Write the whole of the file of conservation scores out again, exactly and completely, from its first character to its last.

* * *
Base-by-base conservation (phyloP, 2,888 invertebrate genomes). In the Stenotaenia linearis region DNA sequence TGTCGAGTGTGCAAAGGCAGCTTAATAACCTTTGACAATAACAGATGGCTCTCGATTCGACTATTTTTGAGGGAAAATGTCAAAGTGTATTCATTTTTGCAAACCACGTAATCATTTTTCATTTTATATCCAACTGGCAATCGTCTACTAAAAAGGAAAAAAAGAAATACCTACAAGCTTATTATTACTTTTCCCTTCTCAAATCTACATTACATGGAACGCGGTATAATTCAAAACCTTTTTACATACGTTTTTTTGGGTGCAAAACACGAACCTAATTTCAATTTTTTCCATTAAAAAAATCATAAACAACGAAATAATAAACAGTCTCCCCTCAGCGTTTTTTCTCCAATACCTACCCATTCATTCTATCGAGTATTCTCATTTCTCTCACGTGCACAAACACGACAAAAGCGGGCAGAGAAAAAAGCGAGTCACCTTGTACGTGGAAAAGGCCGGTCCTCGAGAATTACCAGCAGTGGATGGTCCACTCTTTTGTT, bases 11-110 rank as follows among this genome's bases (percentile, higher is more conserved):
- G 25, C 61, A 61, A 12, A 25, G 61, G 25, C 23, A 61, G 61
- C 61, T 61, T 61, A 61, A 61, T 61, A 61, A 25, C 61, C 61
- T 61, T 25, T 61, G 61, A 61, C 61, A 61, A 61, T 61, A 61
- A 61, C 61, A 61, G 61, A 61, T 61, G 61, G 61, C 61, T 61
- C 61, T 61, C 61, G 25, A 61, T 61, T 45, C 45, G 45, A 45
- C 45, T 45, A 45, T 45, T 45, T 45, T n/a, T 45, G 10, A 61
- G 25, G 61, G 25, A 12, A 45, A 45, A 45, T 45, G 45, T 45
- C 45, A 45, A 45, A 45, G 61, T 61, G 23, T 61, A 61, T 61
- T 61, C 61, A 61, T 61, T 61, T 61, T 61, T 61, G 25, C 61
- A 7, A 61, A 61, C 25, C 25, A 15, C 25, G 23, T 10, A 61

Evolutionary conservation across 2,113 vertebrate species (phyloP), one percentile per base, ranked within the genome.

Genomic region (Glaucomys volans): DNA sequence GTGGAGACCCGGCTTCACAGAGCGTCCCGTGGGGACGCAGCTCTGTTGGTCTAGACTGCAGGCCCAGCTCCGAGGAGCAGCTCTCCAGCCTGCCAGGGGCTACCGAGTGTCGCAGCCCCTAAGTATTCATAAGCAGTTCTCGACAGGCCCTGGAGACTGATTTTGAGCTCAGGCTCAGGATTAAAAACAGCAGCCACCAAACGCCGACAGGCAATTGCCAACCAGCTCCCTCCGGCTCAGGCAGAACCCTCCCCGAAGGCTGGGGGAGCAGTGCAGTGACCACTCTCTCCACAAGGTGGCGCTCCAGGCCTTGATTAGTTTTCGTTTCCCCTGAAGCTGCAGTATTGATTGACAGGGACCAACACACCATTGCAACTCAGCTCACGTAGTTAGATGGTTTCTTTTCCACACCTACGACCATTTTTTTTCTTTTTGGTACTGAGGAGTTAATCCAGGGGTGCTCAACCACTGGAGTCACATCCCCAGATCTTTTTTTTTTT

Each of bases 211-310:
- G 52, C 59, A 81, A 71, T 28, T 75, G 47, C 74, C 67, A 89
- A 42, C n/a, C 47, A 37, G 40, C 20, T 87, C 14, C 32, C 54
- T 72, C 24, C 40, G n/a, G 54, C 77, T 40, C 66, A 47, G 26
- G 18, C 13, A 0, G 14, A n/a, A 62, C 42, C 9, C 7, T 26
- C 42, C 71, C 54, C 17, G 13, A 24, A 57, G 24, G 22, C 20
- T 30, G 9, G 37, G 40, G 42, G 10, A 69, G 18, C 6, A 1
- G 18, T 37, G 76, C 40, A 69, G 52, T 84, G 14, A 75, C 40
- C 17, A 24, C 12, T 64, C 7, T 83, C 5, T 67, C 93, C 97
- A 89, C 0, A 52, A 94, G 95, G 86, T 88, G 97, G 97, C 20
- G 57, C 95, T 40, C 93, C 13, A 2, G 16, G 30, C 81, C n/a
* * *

Base-by-base conservation (phyloP, 2,888 invertebrate genomes). In the Stenotaenia linearis region DNA sequence TGTCGAGTGTGCAAAGGCAGCTTAATAACCTTTGACAATAACAGATGGCTCTCGATTCGACTATTTTTGAGGGAAAATGTCAAAGTGTATTCATTTTTGCAAACCACGTAATCATTTTTCATTTTATATCCAACTGGCAATCGTCTACTAAAAAGGAAAAAAAGAAATACCTACAAGCTTATTATTACTTTTCCCTTCTCAAATCTACATTACATGGAACGCGGTATAATTCAAAACCTTTTTACATACGTTTTTTTGGGTGCAAAACACGAACCTAATTTCAATTTTTTCCATTAAAAAAATCATAAACAACGAAATAATAAACAGTCTCCCCTCAGCGTTTTTTCTCCAATACCTACCCATTCATTCTATCGAGTATTCTCATTTCTCTCACGTGCACAAACACGACAAAAGCGGGCAGAGAAAAAAGCGAGTCACCTTGTACGTGGAAAAGGCCGGTCCTCGAGAATTACCAGCAGTGGATGGTCCACTCTTTTGTT, bases 11-110 rank as follows among this genome's bases (percentile, higher is more conserved):
- G 25, C 61, A 61, A 12, A 25, G 61, G 25, C 23, A 61, G 61
- C 61, T 61, T 61, A 61, A 61, T 61, A 61, A 25, C 61, C 61
- T 61, T 25, T 61, G 61, A 61, C 61, A 61, A 61, T 61, A 61
- A 61, C 61, A 61, G 61, A 61, T 61, G 61, G 61, C 61, T 61
- C 61, T 61, C 61, G 25, A 61, T 61, T 45, C 45, G 45, A 45
- C 45, T 45, A 45, T 45, T 45, T 45, T n/a, T 45, G 10, A 61
- G 25, G 61, G 25, A 12, A 45, A 45, A 45, T 45, G 45, T 45
- C 45, A 45, A 45, A 45, G 61, T 61, G 23, T 61, A 61, T 61
- T 61, C 61, A 61, T 61, T 61, T 61, T 61, T 61, G 25, C 61
- A 7, A 61, A 61, C 25, C 25, A 15, C 25, G 23, T 10, A 61

Evolutionary conservation across 2,113 vertebrate species (phyloP), one percentile per base, ranked within the genome.

Genomic region (Glaucomys volans): DNA sequence GTGGAGACCCGGCTTCACAGAGCGTCCCGTGGGGACGCAGCTCTGTTGGTCTAGACTGCAGGCCCAGCTCCGAGGAGCAGCTCTCCAGCCTGCCAGGGGCTACCGAGTGTCGCAGCCCCTAAGTATTCATAAGCAGTTCTCGACAGGCCCTGGAGACTGATTTTGAGCTCAGGCTCAGGATTAAAAACAGCAGCCACCAAACGCCGACAGGCAATTGCCAACCAGCTCCCTCCGGCTCAGGCAGAACCCTCCCCGAAGGCTGGGGGAGCAGTGCAGTGACCACTCTCTCCACAAGGTGGCGCTCCAGGCCTTGATTAGTTTTCGTTTCCCCTGAAGCTGCAGTATTGATTGACAGGGACCAACACACCATTGCAACTCAGCTCACGTAGTTAGATGGTTTCTTTTCCACACCTACGACCATTTTTTTTCTTTTTGGTACTGAGGAGTTAATCCAGGGGTGCTCAACCACTGGAGTCACATCCCCAGATCTTTTTTTTTTT

Each of bases 211-310:
- G 52, C 59, A 81, A 71, T 28, T 75, G 47, C 74, C 67, A 89
- A 42, C n/a, C 47, A 37, G 40, C 20, T 87, C 14, C 32, C 54
- T 72, C 24, C 40, G n/a, G 54, C 77, T 40, C 66, A 47, G 26
- G 18, C 13, A 0, G 14, A n/a, A 62, C 42, C 9, C 7, T 26
- C 42, C 71, C 54, C 17, G 13, A 24, A 57, G 24, G 22, C 20
- T 30, G 9, G 37, G 40, G 42, G 10, A 69, G 18, C 6, A 1
- G 18, T 37, G 76, C 40, A 69, G 52, T 84, G 14, A 75, C 40
- C 17, A 24, C 12, T 64, C 7, T 83, C 5, T 67, C 93, C 97
- A 89, C 0, A 52, A 94, G 95, G 86, T 88, G 97, G 97, C 20
- G 57, C 95, T 40, C 93, C 13, A 2, G 16, G 30, C 81, C n/a